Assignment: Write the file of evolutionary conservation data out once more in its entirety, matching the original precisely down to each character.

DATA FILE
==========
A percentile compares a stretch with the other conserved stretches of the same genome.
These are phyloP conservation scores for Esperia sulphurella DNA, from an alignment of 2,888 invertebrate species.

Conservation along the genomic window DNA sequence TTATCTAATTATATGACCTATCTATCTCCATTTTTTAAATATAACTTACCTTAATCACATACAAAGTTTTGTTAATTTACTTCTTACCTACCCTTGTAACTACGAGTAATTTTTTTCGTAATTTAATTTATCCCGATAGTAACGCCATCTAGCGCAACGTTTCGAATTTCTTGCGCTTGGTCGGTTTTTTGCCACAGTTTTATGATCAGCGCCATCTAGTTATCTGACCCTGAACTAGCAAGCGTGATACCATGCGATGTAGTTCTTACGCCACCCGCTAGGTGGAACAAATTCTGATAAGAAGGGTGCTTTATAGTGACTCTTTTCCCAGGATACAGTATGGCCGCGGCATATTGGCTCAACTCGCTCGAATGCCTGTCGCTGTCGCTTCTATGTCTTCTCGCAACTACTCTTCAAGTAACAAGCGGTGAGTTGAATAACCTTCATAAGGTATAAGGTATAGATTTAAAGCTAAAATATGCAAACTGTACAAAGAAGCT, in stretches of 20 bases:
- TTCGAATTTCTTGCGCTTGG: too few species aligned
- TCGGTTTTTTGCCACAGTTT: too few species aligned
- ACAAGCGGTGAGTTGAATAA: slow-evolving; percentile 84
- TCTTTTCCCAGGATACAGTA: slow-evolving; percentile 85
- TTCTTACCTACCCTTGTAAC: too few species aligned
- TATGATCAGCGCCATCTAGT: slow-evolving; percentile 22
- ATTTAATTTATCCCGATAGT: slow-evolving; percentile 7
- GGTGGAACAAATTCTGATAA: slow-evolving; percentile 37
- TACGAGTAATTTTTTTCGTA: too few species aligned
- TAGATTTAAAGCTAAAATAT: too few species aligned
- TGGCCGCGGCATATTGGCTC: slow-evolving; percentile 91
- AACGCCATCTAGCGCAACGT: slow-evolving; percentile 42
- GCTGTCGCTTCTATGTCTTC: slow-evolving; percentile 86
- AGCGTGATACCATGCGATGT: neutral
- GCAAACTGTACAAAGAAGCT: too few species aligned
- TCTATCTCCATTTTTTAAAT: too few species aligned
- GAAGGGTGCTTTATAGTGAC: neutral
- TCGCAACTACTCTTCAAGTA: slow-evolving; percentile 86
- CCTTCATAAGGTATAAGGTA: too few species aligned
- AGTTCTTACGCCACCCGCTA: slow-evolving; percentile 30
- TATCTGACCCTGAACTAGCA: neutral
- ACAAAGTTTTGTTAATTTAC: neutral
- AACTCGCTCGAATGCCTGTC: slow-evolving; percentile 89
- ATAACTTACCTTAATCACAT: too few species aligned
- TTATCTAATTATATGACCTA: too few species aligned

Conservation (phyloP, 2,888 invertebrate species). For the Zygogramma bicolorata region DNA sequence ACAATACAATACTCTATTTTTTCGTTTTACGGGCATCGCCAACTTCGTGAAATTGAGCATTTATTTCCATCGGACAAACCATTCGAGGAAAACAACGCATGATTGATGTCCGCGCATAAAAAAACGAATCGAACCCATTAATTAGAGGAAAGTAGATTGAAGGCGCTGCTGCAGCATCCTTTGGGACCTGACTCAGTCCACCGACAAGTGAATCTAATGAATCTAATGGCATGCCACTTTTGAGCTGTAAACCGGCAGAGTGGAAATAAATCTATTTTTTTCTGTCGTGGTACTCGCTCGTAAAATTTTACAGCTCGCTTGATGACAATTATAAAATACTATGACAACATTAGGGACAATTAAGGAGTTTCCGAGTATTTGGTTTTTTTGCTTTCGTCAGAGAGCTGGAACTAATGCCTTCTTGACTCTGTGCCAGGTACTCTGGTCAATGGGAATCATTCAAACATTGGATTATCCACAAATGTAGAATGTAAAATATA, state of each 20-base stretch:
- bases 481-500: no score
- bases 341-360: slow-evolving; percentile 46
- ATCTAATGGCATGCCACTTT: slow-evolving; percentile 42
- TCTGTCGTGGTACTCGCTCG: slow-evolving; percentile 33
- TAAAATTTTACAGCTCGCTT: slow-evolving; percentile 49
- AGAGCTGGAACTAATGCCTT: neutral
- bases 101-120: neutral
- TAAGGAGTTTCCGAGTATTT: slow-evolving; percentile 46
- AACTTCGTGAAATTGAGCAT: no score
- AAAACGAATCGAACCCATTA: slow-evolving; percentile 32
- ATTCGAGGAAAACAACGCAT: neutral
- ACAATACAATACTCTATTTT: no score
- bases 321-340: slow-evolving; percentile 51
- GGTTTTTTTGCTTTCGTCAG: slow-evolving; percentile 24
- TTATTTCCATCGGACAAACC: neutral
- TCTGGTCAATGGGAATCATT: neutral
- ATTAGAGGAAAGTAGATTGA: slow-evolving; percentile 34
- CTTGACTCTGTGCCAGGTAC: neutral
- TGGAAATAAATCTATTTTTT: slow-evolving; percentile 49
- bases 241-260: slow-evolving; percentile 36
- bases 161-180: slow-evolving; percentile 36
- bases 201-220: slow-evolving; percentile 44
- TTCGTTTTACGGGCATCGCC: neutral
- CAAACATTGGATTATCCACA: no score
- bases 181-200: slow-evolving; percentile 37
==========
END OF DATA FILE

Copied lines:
A percentile compares a stretch with the other conserved stretches of the same genome.
These are phyloP conservation scores for Esperia sulphurella DNA, from an alignment of 2,888 invertebrate species.

Conservation along the genomic window DNA sequence TTATCTAATTATATGACCTATCTATCTCCATTTTTTAAATATAACTTACCTTAATCACATACAAAGTTTTGTTAATTTACTTCTTACCTACCCTTGTAACTACGAGTAATTTTTTTCGTAATTTAATTTATCCCGATAGTAACGCCATCTAGCGCAACGTTTCGAATTTCTTGCGCTTGGTCGGTTTTTTGCCACAGTTTTATGATCAGCGCCATCTAGTTATCTGACCCTGAACTAGCAAGCGTGATACCATGCGATGTAGTTCTTACGCCACCCGCTAGGTGGAACAAATTCTGATAAGAAGGGTGCTTTATAGTGACTCTTTTCCCAGGATACAGTATGGCCGCGGCATATTGGCTCAACTCGCTCGAATGCCTGTCGCTGTCGCTTCTATGTCTTCTCGCAACTACTCTTCAAGTAACAAGCGGTGAGTTGAATAACCTTCATAAGGTATAAGGTATAGATTTAAAGCTAAAATATGCAAACTGTACAAAGAAGCT, in stretches of 20 bases:
- TTCGAATTTCTTGCGCTTGG: too few species aligned
- TCGGTTTTTTGCCACAGTTT: too few species aligned
- ACAAGCGGTGAGTTGAATAA: slow-evolving; percentile 84
- TCTTTTCCCAGGATACAGTA: slow-evolving; percentile 85
- TTCTTACCTACCCTTGTAAC: too few species aligned
- TATGATCAGCGCCATCTAGT: slow-evolving; percentile 22
- ATTTAATTTATCCCGATAGT: slow-evolving; percentile 7
- GGTGGAACAAATTCTGATAA: slow-evolving; percentile 37
- TACGAGTAATTTTTTTCGTA: too few species aligned
- TAGATTTAAAGCTAAAATAT: too few species aligned
- TGGCCGCGGCATATTGGCTC: slow-evolving; percentile 91
- AACGCCATCTAGCGCAACGT: slow-evolving; percentile 42
- GCTGTCGCTTCTATGTCTTC: slow-evolving; percentile 86
- AGCGTGATACCATGCGATGT: neutral
- GCAAACTGTACAAAGAAGCT: too few species aligned
- TCTATCTCCATTTTTTAAAT: too few species aligned
- GAAGGGTGCTTTATAGTGAC: neutral
- TCGCAACTACTCTTCAAGTA: slow-evolving; percentile 86
- CCTTCATAAGGTATAAGGTA: too few species aligned
- AGTTCTTACGCCACCCGCTA: slow-evolving; percentile 30
- TATCTGACCCTGAACTAGCA: neutral
- ACAAAGTTTTGTTAATTTAC: neutral
- AACTCGCTCGAATGCCTGTC: slow-evolving; percentile 89
- ATAACTTACCTTAATCACAT: too few species aligned
- TTATCTAATTATATGACCTA: too few species aligned

Conservation (phyloP, 2,888 invertebrate species). For the Zygogramma bicolorata region DNA sequence ACAATACAATACTCTATTTTTTCGTTTTACGGGCATCGCCAACTTCGTGAAATTGAGCATTTATTTCCATCGGACAAACCATTCGAGGAAAACAACGCATGATTGATGTCCGCGCATAAAAAAACGAATCGAACCCATTAATTAGAGGAAAGTAGATTGAAGGCGCTGCTGCAGCATCCTTTGGGACCTGACTCAGTCCACCGACAAGTGAATCTAATGAATCTAATGGCATGCCACTTTTGAGCTGTAAACCGGCAGAGTGGAAATAAATCTATTTTTTTCTGTCGTGGTACTCGCTCGTAAAATTTTACAGCTCGCTTGATGACAATTATAAAATACTATGACAACATTAGGGACAATTAAGGAGTTTCCGAGTATTTGGTTTTTTTGCTTTCGTCAGAGAGCTGGAACTAATGCCTTCTTGACTCTGTGCCAGGTACTCTGGTCAATGGGAATCATTCAAACATTGGATTATCCACAAATGTAGAATGTAAAATATA, state of each 20-base stretch:
- bases 481-500: no score
- bases 341-360: slow-evolving; percentile 46
- ATCTAATGGCATGCCACTTT: slow-evolving; percentile 42
- TCTGTCGTGGTACTCGCTCG: slow-evolving; percentile 33
- TAAAATTTTACAGCTCGCTT: slow-evolving; percentile 49
- AGAGCTGGAACTAATGCCTT: neutral
- bases 101-120: neutral
- TAAGGAGTTTCCGAGTATTT: slow-evolving; percentile 46
- AACTTCGTGAAATTGAGCAT: no score
- AAAACGAATCGAACCCATTA: slow-evolving; percentile 32
- ATTCGAGGAAAACAACGCAT: neutral
- ACAATACAATACTCTATTTT: no score
- bases 321-340: slow-evolving; percentile 51
- GGTTTTTTTGCTTTCGTCAG: slow-evolving; percentile 24
- TTATTTCCATCGGACAAACC: neutral
- TCTGGTCAATGGGAATCATT: neutral
- ATTAGAGGAAAGTAGATTGA: slow-evolving; percentile 34
- CTTGACTCTGTGCCAGGTAC: neutral
- TGGAAATAAATCTATTTTTT: slow-evolving; percentile 49
- bases 241-260: slow-evolving; percentile 36
- bases 161-180: slow-evolving; percentile 36
- bases 201-220: slow-evolving; percentile 44
- TTCGTTTTACGGGCATCGCC: neutral
- CAAACATTGGATTATCCACA: no score
- bases 181-200: slow-evolving; percentile 37